Bottle-feeding may lead to severe tooth decay in babies: Experts

Dental experts have urged parents to stop bottle-feeding their babies because of rising rates of severe tooth decay in infants as young as 12 months. In the warning from Children’s Hospital at Westmead, Sydney, experts say that prolonged feeding with bottles of breast milk and infant formula are linked to the problem, especially at night, when children suck on bottles in their cots for extended periods.

According to the hospital’s head of dental services, Associate Professor Richard Widmer, lactose sugar is present in both breast milk and formula. When combined with plaque in a baby’s mouth, it could erode the enamel of primary teeth. Professor Widmer said, “Ideally, children should go straight from breast to cup, avoiding bottles altogether.”

There have been earlier warnings hat babies should not be put to bed with juice, cordial or other sweet drinks for fear of teeth damage, but this warning regarding milk including breast milk is new.

Professor Widmer revealed that his team has been removing teeth, under general anaesthetic, from babies as young as 12 months due to bottle-feeding infants at bedtime. The decay mainly occurs in the back of the upper front teeth, indicating the cause was drink from a bottle that had been held between the child’s tongue and teeth for prolonged periods.

Professor Widmer said, “We see more kids with decay, and we’re struggling to get them all done… Some of the ‘littlies’ are in pain. It is difficult some days.” The waiting time for dental surgeries under general anaesthetic is between nine and 12 months he added. Of early 100 five year olds, as many as one-third would have some form of tooth decay and as many as nine per cent severe decay he said. Of the 600 children he treated in emergency each year, as many as 15 per cent had presented with severe tooth decay.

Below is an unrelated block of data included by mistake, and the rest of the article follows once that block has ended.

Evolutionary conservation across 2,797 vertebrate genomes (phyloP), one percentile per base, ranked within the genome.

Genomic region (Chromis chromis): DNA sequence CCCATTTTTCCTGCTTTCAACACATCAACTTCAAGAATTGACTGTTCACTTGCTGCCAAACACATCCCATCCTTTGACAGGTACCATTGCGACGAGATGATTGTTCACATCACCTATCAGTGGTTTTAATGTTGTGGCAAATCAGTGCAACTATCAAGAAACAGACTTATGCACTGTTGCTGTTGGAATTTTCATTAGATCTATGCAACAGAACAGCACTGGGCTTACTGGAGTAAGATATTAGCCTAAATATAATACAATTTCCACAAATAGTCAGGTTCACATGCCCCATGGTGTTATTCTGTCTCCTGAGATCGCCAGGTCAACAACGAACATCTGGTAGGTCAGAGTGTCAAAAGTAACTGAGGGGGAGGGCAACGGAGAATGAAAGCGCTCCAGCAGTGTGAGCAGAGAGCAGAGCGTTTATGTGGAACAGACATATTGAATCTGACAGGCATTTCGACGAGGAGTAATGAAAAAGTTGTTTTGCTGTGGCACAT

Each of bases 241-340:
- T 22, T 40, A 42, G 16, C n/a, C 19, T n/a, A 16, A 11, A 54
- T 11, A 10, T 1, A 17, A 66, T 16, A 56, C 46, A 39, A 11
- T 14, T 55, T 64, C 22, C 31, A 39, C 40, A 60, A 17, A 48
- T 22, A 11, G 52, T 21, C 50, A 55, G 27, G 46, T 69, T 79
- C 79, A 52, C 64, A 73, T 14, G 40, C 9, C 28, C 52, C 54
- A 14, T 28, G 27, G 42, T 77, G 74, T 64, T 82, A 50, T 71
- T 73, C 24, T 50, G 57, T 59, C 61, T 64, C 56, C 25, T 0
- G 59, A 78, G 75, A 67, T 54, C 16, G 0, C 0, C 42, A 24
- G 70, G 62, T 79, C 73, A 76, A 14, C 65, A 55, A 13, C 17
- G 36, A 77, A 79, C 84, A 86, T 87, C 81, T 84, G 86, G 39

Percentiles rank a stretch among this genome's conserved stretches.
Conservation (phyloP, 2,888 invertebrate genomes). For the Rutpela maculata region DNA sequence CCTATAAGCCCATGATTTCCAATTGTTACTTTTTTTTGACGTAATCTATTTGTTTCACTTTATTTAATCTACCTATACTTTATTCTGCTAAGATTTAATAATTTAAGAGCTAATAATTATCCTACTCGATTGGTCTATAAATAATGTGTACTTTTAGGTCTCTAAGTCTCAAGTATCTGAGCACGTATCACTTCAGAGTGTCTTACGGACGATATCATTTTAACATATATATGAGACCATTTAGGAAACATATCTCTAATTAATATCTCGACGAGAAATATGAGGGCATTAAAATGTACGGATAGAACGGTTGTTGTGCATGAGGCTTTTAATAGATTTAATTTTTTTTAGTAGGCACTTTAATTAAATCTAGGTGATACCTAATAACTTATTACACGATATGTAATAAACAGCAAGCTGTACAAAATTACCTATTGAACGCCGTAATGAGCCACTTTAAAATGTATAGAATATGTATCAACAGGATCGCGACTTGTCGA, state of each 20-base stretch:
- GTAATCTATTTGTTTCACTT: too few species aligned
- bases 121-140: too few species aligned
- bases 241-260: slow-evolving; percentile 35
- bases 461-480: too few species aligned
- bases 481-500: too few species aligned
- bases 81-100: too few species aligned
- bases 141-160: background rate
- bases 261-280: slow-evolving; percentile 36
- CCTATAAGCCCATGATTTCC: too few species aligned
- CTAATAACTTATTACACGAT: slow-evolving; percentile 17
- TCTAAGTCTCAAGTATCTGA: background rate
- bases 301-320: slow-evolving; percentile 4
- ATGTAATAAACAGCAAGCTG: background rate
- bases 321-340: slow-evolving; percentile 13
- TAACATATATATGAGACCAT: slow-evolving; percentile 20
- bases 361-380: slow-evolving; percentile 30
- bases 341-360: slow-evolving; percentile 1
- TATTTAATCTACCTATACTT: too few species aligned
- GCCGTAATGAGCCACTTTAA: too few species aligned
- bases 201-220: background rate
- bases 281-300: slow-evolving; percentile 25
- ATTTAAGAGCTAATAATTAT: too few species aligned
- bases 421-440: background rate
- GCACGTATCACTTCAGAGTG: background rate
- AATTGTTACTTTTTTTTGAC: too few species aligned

Experts add that damage to primary teeth can be harmful. These milk teeth helped children chew food properly, develop proper speech and guide permanent teeth into the right place. Professor Widmer said good oral hygiene habits should be developed even before teeth erupt. A child should not become accustomed to sucking on a bottle at night.

Trends also revealed that bottle linked tooth decay was more prevalent in the Aboriginal and Torres Strait Islander community, among people from lower socio-economic or non-English-speaking backgrounds, and in rural areas that suffered from a lack of services, he said. Professor Widmer continued, “The biggest fears for me as a clinician are the bottle-feeding and the honey on the dummy.”

His message to parents says, “The golden message is two minutes brushing twice a day with fluoride… I understand parents are busy, but that’s the gold standard - brushing before school and before bed.” He advises taking children to the dentist from the age of one and no later than two, and brushing as their first teeth appear.

According to Angus Cameron, the head of paediatric dentistry at Sydney University and Westmead Hospital, some children had it so bad that every one of their primary teeth had to be removed. Australian Dental Association Victorian branch president Dr Anne Stewart also added, “The aim is to try to get into a routine where you aim eventually to not feed the baby to sleep… To help minimise those problems, don’t leave a bottle with anything, whether it’s breast milk or formula, in the baby’s mouth when it falls asleep… The reason we don’t want that pool of milk left in the mouth is that the normal bacteria we have on our mouths uses the milk to produce acids, which is how tooth decay starts.”

Dietician Susie Burrell said there was also a strong link between the consumption of sweet drinks and weight issues later in life. She said, “Ideally, water should be the drink of choice for everyone… If reduced-fat milk is chosen, it should be consumed with meals and out of a cup.”

Dr. Ananya Mandal

Written by

Dr. Ananya Mandal

Dr. Ananya Mandal is a doctor by profession, lecturer by vocation and a medical writer by passion. She specialized in Clinical Pharmacology after her bachelor's (MBBS). For her, health communication is not just writing complicated reviews for professionals but making medical knowledge understandable and available to the general public as well.

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